The writing on the wall seems to be quite clear — in the years to come, the 50-over format will gradually take a back seat

The Indian cricket tour to England has started very positively. Winning the T20 series in a convincing manner seems to have given the side just the right thrust to accelerate further in both the ODIs and the Test series thereafter. The team looks in awesome form and the mind set to experiment is a very progressive thought ahead of the World Cup that will take place in England next year. The Indian limited over team seems to have the core group of players pretty well addressed and the only change one can see would be in selecting players taking into account the opposition and playing conditions.

The three one-day matches being played in England will be the final testing ground for the players, as a year later, India will take the centre stage of world cricket in England. The World Cup has become the premier tournament that cricketers and cricket lovers have recognised as the ultimate prize. The legendary Sachin Tendulkar endorsed it further by stating that his dream was to win the World Cup and God blessed him to do so in 2011. Since then, every cricketer is aspiring for it and the present Indian side is no different.

Cricket viewership is changing rapidly. The conventional Test cricket gradually ceded to the 60-over limited version, which in 1987 changed to the 50-over format, when the Cup moved to India. The introduction of 20-over matches has completely revolutionised cricket and this now has become the most popular format for the viewers. The revenues to host such matches has not only brought wealth to the cricket controlling bodies around the world, but also a commercial success to the multi-media providers and businesses associated with it. The International Cricket Council (ICC) has gone a step further and will be discontinuing the 50-over Champions Trophy to replace it with a World T20 championship. The writing on the wall seems to be quite clear -- in the years to come, the 50-over format will gradually take a back seat.

The ICC, therefore, has to take some quick remedial measures or else it will get very late to solve the issue. The first and foremost must be to reduce the 50-over format to a 40-over version. The 10 overs between the 25 and 35-over mark are at present becoming long drawn and boring. Reduction of overs will make it more viewer-friendly and interesting. The second area of change should be eliminating the use of two balls. Many senior cricketers have come out strongly in favour of this change as bowlers are becoming easy fodder for the batsmen, as they are not being able to reverse swing or use the softness of the ball to curb big hits. A 40-over match would not require having more than one ball in operation and so this could be just the solution to the above problem. The well-constructed modern bats have made big hitting quite easy for the batsmen. Slamming sixes and fours has become a simple task. The field restrictions are making the bowlers irrelevant on a good batting wicket and one feels sorry for them being slaughtered helplessly.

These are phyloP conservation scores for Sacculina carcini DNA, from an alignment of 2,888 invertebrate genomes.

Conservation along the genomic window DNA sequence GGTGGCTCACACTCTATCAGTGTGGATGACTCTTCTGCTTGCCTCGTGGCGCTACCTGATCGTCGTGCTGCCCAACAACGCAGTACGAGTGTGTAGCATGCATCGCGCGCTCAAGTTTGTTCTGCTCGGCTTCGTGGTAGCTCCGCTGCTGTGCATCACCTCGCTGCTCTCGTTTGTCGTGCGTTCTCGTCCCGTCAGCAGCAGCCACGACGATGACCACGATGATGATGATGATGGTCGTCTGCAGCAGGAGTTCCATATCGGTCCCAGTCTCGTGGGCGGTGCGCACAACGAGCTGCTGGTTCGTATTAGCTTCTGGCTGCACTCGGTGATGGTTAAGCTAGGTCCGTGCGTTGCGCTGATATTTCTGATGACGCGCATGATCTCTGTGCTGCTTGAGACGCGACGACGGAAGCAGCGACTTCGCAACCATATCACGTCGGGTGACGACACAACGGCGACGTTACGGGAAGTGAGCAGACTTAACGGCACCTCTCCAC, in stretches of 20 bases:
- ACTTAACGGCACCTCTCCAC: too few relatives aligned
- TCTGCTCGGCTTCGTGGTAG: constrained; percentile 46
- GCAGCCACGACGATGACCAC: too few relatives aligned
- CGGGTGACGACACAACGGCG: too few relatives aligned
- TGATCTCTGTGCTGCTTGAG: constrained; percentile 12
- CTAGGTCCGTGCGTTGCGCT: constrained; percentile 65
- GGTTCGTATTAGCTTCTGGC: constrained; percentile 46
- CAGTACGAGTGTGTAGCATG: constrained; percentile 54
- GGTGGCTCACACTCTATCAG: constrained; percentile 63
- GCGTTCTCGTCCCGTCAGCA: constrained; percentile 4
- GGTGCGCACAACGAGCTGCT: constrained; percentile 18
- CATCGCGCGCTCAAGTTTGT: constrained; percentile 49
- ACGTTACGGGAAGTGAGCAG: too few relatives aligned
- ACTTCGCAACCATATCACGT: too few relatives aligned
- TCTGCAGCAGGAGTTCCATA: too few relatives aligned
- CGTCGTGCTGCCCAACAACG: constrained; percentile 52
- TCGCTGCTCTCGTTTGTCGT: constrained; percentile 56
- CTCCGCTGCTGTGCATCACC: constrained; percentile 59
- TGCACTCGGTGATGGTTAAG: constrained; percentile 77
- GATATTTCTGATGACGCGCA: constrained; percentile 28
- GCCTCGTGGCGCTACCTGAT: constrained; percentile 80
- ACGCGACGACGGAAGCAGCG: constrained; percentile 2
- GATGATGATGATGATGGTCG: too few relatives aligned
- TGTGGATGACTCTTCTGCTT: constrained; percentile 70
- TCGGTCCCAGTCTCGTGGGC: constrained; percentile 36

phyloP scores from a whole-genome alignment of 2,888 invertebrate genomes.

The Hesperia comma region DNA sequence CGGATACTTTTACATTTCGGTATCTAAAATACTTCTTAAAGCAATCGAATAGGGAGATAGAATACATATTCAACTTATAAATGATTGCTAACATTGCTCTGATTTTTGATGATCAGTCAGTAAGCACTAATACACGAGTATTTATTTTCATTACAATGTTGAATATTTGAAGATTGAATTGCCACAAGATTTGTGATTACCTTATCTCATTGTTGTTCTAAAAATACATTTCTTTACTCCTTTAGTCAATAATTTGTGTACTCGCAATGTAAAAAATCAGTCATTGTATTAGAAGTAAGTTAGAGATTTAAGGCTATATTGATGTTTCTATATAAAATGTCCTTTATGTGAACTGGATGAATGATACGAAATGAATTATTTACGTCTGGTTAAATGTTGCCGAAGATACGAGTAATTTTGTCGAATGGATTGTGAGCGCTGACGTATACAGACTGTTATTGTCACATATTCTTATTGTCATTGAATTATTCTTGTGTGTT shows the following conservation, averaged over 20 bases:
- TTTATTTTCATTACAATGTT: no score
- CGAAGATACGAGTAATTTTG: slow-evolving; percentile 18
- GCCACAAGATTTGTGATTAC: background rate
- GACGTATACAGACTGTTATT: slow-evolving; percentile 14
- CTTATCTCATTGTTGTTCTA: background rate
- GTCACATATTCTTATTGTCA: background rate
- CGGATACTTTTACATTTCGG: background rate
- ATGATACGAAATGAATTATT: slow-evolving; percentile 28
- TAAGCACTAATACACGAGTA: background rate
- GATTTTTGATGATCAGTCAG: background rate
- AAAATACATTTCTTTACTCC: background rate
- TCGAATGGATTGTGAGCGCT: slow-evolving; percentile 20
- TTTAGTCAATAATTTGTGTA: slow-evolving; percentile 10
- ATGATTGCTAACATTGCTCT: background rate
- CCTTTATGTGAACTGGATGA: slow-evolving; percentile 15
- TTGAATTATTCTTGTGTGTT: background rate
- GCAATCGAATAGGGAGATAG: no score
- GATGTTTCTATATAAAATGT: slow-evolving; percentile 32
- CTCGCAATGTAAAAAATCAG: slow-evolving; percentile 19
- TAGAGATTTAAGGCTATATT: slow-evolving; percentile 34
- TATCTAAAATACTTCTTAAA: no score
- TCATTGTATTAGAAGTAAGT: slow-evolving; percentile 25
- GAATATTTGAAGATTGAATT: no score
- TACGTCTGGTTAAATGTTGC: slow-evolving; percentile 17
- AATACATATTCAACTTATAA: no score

The idea of field restriction in the initial overs came into practice because most opening batsmen earlier were not known for aggressive batting. This has changed over time and the old rules have no place or relevance now. The field restriction may be good for spectators, as batsmen seem to find enough gaps and openings to play spectacular shots, unfortunately, at the expense of the poor bowler. The ideal solution would be to let the fielding side have six players outside the 30-yard circle from the very first ball of the match. This will at least give the bowlers some protection and comfort, rather than being subjected to an unwarranted thrashing during the initial part of the innings, especially during the power-play overs.

The leg-side wide is another bone of contention for the bowlers. The umpires are very strict in calling a wide even when the ball is barely down the leg. Certain leverage should be given in favour of the bowler, especially as at times a batsman should have hit it. The issue with the leg wide theory is that an in-swing bowler has to curtail his swing and movement. Similarly, it is for the spinners, who avoid spinning it, for it to be called a wide. A ball pitching in line with the stump should be allowed, as a batsman should be flexible enough with his footwork to be able to hit the ball.

Finally, the reverse sweep has become a profitable shot for a batsman because of field restrictions. Similarly, there are multi-dexterous bowlers who can bowl both left and right-handed. They should be allowed to do so without informing the batsman. This will bring a new dimension to the game. After all, the bowler should get the same luxury as the batsman.

The present 50-over format is very much in favour of the batsmen and with 200 runs being so easily scored by teams in the T20s, a total of 475 or more runs could be quite possible for a team to make in the near future.

The present Indian batting side looks very likely to notch up some big totals, especially with the swashbuckling batsmanship of Rohit Sharma, Lokesh Rahul, Shikhar Dhawan, Virat Kohli, Suresh Raina, MS Dhoni and Hardik Pandya. The English weather, for a change, seems to be hot and summery, which is ideal for the Indian batsmen.

(The writer is a former India cricketer)

Yajurvindra Singh